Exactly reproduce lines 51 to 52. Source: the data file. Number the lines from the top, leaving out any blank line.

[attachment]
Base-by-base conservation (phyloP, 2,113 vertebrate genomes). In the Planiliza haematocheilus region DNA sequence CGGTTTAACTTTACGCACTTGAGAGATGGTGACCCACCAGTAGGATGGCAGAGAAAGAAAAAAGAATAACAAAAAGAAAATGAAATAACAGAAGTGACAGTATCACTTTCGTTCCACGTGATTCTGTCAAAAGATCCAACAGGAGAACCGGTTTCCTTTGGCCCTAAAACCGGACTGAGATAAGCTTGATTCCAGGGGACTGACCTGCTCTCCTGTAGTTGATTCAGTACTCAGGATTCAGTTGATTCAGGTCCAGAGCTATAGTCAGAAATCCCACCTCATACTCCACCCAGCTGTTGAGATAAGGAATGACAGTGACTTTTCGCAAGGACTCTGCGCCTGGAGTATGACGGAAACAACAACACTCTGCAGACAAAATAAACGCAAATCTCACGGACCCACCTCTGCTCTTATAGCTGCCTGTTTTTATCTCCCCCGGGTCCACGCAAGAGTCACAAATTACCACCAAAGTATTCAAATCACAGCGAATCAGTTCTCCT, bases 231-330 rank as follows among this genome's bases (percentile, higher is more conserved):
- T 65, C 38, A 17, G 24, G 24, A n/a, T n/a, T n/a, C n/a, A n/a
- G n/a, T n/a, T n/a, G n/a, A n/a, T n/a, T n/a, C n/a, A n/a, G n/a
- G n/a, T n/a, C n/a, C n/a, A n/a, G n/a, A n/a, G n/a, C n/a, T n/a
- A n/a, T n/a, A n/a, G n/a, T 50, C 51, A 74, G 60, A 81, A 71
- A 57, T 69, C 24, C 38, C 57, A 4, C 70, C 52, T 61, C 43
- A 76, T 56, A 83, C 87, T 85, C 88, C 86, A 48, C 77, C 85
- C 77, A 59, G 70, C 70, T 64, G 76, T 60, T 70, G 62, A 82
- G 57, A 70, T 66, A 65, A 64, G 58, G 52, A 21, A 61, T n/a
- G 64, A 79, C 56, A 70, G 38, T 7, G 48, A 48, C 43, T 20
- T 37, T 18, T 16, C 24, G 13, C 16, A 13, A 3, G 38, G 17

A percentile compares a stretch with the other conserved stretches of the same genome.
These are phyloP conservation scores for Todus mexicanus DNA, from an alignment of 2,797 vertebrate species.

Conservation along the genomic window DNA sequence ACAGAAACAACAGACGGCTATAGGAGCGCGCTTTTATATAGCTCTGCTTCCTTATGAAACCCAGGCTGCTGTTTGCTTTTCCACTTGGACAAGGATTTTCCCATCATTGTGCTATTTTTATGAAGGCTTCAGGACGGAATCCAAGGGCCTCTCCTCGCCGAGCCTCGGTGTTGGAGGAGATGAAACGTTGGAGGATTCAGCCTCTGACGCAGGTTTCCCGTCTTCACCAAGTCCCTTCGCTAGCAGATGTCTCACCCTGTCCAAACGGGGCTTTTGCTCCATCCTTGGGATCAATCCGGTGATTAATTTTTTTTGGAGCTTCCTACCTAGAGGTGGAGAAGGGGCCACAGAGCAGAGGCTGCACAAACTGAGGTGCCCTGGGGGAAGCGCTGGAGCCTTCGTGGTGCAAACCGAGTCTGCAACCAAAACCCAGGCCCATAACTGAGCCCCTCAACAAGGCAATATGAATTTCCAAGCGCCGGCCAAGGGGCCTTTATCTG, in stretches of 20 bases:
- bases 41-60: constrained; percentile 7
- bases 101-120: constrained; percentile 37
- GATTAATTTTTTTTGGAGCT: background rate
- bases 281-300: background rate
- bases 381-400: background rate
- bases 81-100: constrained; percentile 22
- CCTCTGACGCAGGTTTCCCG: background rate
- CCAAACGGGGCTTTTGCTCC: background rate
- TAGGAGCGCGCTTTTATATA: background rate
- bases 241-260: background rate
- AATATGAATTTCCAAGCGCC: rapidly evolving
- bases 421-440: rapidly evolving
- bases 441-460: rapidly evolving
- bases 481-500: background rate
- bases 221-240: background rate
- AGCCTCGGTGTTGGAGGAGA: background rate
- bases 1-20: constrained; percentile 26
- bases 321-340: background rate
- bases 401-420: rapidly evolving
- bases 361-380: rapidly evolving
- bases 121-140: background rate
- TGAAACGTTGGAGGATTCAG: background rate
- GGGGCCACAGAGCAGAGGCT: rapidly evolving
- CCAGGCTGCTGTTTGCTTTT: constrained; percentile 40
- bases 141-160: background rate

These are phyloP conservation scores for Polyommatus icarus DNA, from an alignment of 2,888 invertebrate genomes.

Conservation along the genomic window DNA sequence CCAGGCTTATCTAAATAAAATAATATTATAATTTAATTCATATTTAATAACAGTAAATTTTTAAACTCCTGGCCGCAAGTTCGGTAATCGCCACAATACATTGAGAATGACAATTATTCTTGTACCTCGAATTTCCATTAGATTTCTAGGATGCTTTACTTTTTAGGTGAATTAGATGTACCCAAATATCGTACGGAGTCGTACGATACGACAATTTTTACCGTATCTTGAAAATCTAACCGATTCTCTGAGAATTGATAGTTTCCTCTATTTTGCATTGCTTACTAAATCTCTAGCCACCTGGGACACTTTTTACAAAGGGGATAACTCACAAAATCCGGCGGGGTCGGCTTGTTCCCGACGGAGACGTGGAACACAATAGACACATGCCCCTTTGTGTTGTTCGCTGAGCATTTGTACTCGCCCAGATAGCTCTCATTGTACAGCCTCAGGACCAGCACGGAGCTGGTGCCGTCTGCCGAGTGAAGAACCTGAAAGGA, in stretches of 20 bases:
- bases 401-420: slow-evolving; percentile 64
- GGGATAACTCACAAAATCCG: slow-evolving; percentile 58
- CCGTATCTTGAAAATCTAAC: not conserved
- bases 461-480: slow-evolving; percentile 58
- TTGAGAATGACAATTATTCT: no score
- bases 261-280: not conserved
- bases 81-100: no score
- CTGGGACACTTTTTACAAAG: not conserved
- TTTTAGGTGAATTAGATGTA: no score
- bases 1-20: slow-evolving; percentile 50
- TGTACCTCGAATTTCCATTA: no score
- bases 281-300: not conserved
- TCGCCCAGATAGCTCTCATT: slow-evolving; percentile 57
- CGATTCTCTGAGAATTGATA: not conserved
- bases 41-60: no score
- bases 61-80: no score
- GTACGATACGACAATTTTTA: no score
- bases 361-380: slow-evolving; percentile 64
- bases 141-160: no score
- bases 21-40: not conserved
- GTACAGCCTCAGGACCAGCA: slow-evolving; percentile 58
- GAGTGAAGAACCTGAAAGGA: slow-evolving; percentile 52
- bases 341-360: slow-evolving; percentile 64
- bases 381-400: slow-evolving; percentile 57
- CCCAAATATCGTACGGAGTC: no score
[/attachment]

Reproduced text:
- bases 1-20: slow-evolving; percentile 50
- TGTACCTCGAATTTCCATTA: no score